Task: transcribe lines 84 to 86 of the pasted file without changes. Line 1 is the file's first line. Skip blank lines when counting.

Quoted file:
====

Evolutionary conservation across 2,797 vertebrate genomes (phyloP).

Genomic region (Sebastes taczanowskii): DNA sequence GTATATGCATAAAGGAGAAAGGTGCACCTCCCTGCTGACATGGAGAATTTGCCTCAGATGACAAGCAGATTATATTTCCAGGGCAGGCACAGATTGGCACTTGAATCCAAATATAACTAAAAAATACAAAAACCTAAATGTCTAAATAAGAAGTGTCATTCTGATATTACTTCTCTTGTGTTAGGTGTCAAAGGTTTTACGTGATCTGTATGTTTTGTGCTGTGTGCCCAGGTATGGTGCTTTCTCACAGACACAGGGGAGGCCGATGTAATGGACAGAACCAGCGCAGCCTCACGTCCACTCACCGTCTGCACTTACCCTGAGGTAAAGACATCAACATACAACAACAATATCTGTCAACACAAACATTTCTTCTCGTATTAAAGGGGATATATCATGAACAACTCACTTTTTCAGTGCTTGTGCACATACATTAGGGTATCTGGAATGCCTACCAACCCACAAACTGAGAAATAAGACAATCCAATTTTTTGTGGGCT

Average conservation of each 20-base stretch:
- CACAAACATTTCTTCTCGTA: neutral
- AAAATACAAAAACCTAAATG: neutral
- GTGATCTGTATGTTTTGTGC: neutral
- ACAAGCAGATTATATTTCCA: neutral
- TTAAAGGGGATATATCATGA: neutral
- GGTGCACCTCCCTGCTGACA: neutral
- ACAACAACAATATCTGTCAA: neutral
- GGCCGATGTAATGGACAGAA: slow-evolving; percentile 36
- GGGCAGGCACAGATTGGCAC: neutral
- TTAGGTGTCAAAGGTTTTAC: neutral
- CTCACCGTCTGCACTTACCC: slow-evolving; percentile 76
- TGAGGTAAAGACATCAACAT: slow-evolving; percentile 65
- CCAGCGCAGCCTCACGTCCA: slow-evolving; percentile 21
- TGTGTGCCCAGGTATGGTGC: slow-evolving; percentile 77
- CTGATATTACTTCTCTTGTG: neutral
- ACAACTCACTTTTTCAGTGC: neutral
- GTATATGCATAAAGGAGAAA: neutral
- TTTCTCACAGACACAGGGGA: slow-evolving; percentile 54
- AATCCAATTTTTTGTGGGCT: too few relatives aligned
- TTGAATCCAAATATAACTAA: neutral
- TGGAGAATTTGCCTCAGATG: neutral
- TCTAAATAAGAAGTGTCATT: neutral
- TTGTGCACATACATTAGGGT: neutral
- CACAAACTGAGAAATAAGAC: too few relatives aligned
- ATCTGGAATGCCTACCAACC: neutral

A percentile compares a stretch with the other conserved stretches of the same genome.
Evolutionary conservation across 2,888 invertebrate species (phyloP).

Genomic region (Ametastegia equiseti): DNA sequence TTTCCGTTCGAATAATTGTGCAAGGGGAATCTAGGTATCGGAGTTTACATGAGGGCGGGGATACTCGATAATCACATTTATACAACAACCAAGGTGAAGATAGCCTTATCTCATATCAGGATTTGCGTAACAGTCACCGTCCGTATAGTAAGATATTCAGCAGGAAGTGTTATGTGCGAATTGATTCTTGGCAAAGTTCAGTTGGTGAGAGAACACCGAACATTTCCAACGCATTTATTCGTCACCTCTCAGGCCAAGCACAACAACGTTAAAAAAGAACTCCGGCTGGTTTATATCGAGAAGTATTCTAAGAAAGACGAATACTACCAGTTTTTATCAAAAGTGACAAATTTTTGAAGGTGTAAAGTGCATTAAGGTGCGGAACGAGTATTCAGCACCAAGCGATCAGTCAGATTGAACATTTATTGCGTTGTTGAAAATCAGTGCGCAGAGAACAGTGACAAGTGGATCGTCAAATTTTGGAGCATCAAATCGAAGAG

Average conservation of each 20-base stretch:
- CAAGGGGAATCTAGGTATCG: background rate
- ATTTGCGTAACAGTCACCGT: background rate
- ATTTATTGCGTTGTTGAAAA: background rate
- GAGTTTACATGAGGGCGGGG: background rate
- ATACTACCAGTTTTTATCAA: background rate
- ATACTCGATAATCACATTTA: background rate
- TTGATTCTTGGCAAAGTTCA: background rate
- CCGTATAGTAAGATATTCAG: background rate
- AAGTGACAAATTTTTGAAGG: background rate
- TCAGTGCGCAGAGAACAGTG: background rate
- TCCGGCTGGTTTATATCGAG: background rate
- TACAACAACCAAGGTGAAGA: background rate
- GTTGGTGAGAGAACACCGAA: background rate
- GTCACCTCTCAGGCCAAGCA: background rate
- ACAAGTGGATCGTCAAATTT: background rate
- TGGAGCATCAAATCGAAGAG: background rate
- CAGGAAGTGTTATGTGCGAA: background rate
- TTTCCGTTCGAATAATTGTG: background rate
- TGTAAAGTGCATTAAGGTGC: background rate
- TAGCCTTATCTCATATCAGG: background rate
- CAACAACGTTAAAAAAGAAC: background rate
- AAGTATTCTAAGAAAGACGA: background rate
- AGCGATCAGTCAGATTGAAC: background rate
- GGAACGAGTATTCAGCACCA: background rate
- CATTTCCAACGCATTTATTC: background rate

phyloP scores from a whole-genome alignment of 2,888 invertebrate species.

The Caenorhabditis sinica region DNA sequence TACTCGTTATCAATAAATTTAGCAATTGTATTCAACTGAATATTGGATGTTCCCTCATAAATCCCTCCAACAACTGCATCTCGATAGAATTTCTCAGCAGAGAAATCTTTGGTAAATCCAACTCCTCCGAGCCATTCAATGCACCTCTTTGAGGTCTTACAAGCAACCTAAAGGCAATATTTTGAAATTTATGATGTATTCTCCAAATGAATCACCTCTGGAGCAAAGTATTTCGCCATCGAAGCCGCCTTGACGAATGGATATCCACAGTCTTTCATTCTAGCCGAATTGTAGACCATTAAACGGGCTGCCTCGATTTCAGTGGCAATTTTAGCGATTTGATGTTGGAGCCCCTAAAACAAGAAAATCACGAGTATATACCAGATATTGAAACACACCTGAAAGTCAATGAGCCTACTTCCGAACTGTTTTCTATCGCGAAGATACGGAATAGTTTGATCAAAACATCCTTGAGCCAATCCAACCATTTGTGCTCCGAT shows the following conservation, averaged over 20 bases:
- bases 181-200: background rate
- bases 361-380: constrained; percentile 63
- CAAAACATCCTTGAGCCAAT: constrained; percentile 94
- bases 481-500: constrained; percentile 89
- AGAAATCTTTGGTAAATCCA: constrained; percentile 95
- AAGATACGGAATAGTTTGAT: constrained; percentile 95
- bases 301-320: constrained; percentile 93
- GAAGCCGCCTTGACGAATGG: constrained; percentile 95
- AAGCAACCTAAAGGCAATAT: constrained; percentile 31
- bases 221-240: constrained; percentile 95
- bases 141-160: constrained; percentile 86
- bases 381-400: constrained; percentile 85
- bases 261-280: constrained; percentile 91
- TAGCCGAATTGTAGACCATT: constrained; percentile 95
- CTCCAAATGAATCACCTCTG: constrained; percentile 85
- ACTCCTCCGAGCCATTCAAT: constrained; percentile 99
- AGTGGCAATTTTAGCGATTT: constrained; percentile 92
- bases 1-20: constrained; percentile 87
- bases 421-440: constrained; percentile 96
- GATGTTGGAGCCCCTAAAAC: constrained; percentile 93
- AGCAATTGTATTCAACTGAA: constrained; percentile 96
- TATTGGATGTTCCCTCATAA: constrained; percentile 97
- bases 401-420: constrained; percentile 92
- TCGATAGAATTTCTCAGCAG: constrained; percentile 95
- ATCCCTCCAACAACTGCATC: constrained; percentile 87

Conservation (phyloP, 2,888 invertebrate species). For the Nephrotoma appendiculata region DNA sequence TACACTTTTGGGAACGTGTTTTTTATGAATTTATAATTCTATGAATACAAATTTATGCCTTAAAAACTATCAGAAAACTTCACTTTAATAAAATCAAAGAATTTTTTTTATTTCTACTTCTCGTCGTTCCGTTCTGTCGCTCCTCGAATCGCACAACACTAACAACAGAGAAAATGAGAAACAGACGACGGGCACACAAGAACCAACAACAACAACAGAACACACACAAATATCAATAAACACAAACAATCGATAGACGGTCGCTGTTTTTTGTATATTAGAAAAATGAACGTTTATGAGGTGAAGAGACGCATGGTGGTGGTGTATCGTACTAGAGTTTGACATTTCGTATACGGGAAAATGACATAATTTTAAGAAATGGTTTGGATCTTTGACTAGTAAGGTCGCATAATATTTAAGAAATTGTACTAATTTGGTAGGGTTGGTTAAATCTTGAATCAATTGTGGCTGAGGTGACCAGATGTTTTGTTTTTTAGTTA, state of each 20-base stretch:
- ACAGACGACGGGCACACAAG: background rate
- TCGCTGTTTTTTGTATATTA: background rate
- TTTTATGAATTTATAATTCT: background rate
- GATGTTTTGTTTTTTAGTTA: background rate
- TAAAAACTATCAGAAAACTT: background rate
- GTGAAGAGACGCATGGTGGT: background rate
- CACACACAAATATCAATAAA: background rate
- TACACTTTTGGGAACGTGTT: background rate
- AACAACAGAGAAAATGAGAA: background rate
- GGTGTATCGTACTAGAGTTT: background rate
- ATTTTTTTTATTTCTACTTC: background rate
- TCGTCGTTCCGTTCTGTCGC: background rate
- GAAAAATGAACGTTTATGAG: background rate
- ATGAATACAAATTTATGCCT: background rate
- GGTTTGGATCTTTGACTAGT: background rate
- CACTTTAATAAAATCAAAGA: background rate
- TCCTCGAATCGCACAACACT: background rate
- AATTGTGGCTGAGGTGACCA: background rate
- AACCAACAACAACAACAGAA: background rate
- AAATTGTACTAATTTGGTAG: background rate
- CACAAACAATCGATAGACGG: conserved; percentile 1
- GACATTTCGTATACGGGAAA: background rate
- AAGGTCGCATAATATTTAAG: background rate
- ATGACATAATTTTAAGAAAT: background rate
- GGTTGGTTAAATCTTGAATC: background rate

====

- ATCCCTCCAACAACTGCATC: constrained; percentile 87

Conservation (phyloP, 2,888 invertebrate species). For the Nephrotoma appendiculata region DNA sequence TACACTTTTGGGAACGTGTTTTTTATGAATTTATAATTCTATGAATACAAATTTATGCCTTAAAAACTATCAGAAAACTTCACTTTAATAAAATCAAAGAATTTTTTTTATTTCTACTTCTCGTCGTTCCGTTCTGTCGCTCCTCGAATCGCACAACACTAACAACAGAGAAAATGAGAAACAGACGACGGGCACACAAGAACCAACAACAACAACAGAACACACACAAATATCAATAAACACAAACAATCGATAGACGGTCGCTGTTTTTTGTATATTAGAAAAATGAACGTTTATGAGGTGAAGAGACGCATGGTGGTGGTGTATCGTACTAGAGTTTGACATTTCGTATACGGGAAAATGACATAATTTTAAGAAATGGTTTGGATCTTTGACTAGTAAGGTCGCATAATATTTAAGAAATTGTACTAATTTGGTAGGGTTGGTTAAATCTTGAATCAATTGTGGCTGAGGTGACCAGATGTTTTGTTTTTTAGTTA, state of each 20-base stretch:
- ACAGACGACGGGCACACAAG: background rate